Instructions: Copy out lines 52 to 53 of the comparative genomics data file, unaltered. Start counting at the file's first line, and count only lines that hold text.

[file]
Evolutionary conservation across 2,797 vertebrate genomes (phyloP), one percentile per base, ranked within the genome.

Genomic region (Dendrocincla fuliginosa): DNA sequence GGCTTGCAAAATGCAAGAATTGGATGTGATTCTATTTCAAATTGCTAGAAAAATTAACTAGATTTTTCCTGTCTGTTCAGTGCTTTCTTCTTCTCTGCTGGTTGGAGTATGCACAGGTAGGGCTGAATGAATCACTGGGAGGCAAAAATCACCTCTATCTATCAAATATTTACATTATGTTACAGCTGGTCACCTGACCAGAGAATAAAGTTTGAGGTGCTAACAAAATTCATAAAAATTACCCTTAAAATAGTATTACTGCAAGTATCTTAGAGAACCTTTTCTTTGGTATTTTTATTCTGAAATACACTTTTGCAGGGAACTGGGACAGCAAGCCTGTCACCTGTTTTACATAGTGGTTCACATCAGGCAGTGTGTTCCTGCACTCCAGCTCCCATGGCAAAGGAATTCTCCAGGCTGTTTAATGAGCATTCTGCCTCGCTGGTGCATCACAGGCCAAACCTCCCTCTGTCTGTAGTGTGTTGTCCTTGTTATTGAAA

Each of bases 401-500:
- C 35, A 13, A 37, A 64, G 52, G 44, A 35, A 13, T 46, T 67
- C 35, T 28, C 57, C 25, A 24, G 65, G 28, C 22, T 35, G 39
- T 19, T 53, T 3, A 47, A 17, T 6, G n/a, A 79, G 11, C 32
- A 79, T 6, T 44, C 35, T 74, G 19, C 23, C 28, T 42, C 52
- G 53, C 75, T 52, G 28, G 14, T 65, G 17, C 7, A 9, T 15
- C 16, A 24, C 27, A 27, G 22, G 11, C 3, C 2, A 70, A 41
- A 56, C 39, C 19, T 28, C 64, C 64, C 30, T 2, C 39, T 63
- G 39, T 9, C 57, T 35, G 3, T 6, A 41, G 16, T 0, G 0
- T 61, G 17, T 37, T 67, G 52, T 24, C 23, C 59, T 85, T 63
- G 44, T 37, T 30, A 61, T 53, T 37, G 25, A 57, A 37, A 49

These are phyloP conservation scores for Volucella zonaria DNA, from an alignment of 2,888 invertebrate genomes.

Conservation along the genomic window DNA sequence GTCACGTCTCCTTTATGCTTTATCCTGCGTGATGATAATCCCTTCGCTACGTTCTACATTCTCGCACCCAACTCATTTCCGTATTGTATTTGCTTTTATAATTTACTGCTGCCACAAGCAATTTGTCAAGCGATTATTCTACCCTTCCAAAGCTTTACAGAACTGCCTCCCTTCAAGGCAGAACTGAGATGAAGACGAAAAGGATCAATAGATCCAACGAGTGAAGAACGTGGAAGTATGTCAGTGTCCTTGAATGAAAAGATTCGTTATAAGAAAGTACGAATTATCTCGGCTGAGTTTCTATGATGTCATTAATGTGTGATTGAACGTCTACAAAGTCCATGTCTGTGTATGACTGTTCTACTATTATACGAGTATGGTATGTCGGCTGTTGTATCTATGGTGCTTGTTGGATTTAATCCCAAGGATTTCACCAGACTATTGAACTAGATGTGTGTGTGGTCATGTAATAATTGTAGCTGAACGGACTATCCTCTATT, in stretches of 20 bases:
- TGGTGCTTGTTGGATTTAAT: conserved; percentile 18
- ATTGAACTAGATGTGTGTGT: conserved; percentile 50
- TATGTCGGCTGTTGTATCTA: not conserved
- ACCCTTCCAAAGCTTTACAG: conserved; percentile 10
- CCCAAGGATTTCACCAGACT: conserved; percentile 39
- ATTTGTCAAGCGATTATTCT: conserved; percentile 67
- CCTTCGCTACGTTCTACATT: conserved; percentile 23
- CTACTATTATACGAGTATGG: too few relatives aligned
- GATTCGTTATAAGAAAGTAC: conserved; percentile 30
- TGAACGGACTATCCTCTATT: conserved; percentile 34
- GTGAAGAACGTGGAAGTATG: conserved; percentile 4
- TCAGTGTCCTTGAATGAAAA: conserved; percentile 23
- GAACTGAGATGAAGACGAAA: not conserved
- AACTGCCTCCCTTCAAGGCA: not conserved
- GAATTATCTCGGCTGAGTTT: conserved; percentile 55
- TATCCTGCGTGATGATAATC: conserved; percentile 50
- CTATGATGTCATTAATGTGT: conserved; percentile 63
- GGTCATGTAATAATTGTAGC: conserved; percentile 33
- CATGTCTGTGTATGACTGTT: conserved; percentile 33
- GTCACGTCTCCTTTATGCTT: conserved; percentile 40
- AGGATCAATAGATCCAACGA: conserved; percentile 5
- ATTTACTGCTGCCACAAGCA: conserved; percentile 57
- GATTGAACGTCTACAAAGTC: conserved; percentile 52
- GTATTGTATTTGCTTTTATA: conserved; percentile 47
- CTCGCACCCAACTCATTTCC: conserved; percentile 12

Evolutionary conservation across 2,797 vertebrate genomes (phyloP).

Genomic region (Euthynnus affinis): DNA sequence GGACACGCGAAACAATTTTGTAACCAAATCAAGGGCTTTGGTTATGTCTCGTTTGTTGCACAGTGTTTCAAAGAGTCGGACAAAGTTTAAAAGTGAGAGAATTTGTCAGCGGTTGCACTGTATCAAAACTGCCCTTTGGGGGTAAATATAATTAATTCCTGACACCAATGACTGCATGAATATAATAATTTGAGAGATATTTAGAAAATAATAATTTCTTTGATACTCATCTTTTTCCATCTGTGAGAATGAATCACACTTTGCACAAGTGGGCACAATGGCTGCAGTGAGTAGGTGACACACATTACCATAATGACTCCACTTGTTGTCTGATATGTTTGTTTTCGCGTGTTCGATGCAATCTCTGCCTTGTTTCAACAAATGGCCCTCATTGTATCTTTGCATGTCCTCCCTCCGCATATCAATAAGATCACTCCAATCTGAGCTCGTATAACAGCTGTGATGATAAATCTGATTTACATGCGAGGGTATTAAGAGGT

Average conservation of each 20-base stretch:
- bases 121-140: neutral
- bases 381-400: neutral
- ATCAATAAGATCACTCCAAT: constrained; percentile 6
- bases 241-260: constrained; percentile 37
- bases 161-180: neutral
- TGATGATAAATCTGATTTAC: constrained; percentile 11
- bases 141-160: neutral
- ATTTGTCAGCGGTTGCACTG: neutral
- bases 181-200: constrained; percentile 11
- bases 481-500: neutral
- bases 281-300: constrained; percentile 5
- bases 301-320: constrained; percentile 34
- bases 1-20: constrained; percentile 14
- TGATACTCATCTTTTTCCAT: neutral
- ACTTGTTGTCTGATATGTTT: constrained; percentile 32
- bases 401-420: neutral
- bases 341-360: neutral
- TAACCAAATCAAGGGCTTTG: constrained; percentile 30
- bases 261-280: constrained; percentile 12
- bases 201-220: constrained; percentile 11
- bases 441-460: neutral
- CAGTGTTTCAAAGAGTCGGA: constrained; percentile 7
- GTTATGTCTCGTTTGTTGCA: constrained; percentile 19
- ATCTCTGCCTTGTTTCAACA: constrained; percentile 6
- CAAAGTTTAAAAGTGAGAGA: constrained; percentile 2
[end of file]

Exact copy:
- bases 181-200: constrained; percentile 11
- bases 481-500: neutral